Sept. 20, 2023
Nearly two-thirds of young Michiganders in the state say they see themselves living here 10 years from now, according to a new statewide poll from the Detroit Regional Chamber and Business Leaders of Michigan.
The poll, which was done by the Glengariff Group, found 64.3% of Michiganders aged 18-29 see themselves living in Michigan 10 years from now.
According to the poll, 60.2% of people said gun policies like red flag laws and background checks are important to where they live, 47.8% said protection of LGBTQ+ rights are important and 73.5% say racial equality is important to deciding to where they live.
Other fundamentals that were at the top of mind, according to those surveyed, including the cost of housing and rent, low crime rates, availability of higher education and job training and more.
The findings come as the state tries to keep young people in Michigan instead of losing them to other states.
Earlier this summer, Gov. Gretchen Whitmer created the Growing Michigan Together Council with the focus on population growth in the state, attracting and retaining talent, improving education and upgrading and modernizing transportation.
According to the Detroit Regional Chamber, Michigan is losing 8,000 working-age adults (ages 18-64) to other communities.
“Three things are clear from this survey that policymakers would be wise to heed: 1) young persons want the same fundamentals all Michigan residents do – solid infrastructure, safe communities, good education, and such, 2) economic opportunity is central to keeping and attracting young professionals, including careers in growing industries with competitive salaries, and 3) a state’s social policies matter – a strong majority of respondents report that states with welcoming policies and that protect individual rights are more attractive,” Detroit Regional Chamber President and Chief Executive Officer Sandy K. Baruah said in a statement. “For Michigan to grow its population – especially young professionals – Republican and Democrat policymakers will need to work together as neither party is fully addressing this critical demographic.”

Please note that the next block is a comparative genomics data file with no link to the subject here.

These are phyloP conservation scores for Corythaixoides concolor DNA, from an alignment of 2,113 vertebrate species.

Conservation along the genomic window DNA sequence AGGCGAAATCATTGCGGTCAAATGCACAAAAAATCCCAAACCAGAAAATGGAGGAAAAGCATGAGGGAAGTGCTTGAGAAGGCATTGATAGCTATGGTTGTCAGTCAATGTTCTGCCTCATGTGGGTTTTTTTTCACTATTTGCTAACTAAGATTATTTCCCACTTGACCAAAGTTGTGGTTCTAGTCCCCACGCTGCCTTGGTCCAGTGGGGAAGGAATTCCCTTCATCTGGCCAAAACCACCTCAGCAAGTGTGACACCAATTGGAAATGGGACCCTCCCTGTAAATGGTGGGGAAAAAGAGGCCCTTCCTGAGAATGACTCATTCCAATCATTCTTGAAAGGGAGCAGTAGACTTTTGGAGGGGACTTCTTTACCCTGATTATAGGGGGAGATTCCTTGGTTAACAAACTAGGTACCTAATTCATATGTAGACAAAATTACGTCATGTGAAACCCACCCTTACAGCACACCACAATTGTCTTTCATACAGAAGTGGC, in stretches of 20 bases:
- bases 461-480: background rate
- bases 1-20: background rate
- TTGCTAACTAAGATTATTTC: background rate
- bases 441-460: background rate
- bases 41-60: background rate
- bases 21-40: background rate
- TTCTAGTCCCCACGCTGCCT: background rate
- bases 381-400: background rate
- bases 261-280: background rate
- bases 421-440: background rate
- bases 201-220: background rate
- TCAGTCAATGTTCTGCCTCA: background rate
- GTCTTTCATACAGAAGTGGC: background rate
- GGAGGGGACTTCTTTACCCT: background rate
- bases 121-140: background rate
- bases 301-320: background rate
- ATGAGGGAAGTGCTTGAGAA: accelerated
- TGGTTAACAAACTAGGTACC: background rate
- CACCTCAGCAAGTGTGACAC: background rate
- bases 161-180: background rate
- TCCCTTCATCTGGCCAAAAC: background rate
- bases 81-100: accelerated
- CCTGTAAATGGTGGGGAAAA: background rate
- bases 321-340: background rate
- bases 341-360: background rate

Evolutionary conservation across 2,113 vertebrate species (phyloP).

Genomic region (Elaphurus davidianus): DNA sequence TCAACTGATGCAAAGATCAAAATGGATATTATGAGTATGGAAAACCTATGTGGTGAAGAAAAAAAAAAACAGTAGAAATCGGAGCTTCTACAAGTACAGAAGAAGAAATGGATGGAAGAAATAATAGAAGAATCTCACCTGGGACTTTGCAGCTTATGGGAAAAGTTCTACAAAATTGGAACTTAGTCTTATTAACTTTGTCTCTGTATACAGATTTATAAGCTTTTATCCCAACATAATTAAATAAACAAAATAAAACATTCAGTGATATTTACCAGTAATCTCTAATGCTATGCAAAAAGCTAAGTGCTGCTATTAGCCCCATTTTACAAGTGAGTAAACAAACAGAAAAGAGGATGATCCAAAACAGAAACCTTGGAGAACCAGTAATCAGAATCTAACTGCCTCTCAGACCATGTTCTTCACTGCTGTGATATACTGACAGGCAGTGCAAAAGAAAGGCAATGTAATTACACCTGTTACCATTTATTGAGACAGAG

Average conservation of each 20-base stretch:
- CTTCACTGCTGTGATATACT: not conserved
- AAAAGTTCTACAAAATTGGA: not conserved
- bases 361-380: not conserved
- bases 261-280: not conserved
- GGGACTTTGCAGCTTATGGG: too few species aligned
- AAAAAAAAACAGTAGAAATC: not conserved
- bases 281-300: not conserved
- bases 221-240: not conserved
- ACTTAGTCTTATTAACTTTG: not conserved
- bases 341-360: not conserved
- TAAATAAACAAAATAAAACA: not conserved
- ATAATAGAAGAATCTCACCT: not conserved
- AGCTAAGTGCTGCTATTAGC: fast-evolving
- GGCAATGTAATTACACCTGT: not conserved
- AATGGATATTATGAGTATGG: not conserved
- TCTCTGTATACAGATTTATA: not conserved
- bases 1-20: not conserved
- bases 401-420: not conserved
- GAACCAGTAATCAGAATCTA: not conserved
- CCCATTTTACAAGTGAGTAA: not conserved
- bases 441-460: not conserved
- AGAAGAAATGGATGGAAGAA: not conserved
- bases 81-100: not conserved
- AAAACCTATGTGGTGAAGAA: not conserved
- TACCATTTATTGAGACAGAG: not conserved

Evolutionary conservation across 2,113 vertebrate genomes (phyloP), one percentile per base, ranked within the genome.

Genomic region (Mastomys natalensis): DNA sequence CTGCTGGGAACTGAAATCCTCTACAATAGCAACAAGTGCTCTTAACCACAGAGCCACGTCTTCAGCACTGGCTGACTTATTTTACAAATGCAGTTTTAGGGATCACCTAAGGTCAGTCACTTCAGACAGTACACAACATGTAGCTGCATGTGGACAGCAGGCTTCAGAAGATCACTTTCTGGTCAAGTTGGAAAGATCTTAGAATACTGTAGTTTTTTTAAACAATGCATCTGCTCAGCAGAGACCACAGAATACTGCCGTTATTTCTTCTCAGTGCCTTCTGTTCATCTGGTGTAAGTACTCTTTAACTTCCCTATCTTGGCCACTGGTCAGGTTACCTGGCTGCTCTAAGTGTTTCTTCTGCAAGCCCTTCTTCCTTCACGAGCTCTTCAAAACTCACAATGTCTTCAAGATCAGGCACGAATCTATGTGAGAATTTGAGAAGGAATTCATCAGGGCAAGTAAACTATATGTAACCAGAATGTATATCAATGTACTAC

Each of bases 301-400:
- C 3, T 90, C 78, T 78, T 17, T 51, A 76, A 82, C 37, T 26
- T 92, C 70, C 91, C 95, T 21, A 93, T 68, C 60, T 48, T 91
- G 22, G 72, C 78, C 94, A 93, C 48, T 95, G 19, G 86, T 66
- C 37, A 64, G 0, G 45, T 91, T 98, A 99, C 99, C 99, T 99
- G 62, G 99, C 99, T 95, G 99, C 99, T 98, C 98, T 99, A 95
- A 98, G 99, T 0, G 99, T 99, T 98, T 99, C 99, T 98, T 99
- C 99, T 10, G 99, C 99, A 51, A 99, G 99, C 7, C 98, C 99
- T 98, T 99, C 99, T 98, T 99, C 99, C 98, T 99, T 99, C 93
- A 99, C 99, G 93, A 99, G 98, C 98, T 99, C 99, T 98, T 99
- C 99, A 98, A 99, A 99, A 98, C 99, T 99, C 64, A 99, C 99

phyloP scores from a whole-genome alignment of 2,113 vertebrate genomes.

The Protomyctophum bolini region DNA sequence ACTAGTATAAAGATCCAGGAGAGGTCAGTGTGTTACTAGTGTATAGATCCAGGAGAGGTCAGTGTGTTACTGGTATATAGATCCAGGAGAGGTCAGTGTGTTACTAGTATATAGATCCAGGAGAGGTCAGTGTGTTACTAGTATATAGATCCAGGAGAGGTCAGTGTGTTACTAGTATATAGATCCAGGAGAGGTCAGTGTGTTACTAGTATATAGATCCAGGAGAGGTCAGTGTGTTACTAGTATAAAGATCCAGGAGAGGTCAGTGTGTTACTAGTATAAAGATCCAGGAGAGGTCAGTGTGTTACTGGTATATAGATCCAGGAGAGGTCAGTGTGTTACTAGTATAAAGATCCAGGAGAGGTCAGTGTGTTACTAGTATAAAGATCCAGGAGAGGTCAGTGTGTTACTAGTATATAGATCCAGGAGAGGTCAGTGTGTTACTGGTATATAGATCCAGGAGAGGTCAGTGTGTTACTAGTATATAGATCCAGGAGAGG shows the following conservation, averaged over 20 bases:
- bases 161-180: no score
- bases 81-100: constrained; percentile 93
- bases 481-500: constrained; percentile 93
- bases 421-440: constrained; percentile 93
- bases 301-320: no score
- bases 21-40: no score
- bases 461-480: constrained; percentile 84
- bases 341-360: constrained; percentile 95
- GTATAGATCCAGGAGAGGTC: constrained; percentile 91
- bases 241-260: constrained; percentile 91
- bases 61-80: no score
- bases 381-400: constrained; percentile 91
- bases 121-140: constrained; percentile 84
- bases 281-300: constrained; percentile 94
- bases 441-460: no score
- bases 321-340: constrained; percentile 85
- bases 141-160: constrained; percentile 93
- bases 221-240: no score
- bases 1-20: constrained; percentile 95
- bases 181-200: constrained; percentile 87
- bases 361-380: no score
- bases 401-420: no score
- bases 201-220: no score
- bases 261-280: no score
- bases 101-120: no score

“Talent drives competitiveness now more than ever. If we hope to be a winner in retaining young talent, we’ll need to offer strong job opportunities, safe and vibrant communities, and an affordable quality of life,” said Business Leaders of Michigan President and Chief Executive Officer Jeff Donofrio added in a statement.. “No one political party or group can solve the problem on their own; we have to put aside our individual interests and focus on growing Michigan together.”